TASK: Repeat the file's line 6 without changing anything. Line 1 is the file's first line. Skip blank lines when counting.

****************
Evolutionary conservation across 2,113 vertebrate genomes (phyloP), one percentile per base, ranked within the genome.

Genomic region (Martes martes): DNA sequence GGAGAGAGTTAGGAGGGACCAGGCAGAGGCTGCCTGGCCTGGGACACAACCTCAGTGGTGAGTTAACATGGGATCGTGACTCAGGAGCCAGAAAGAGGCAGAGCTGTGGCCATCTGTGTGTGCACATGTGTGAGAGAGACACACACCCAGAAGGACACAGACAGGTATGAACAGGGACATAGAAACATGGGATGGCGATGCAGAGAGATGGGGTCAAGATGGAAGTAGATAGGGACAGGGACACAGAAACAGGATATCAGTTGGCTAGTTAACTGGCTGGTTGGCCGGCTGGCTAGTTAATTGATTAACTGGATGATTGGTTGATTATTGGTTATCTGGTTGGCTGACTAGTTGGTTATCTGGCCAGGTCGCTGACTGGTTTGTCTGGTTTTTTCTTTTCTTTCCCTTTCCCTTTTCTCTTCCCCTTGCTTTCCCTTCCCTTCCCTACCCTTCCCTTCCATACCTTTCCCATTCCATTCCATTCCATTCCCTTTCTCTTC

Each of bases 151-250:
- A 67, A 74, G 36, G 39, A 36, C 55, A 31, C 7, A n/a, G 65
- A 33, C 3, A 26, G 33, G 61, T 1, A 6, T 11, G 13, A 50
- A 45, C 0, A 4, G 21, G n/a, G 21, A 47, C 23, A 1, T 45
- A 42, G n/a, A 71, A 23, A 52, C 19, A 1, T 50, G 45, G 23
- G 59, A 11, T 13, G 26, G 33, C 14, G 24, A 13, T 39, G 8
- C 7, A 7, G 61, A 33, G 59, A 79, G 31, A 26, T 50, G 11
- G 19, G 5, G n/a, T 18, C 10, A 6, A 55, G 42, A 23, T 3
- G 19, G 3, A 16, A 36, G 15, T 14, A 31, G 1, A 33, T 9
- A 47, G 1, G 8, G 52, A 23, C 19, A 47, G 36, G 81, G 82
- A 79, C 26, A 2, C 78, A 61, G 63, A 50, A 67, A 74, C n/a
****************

- A 45, C 0, A 4, G 21, G n/a, G 21, A 47, C 23, A 1, T 45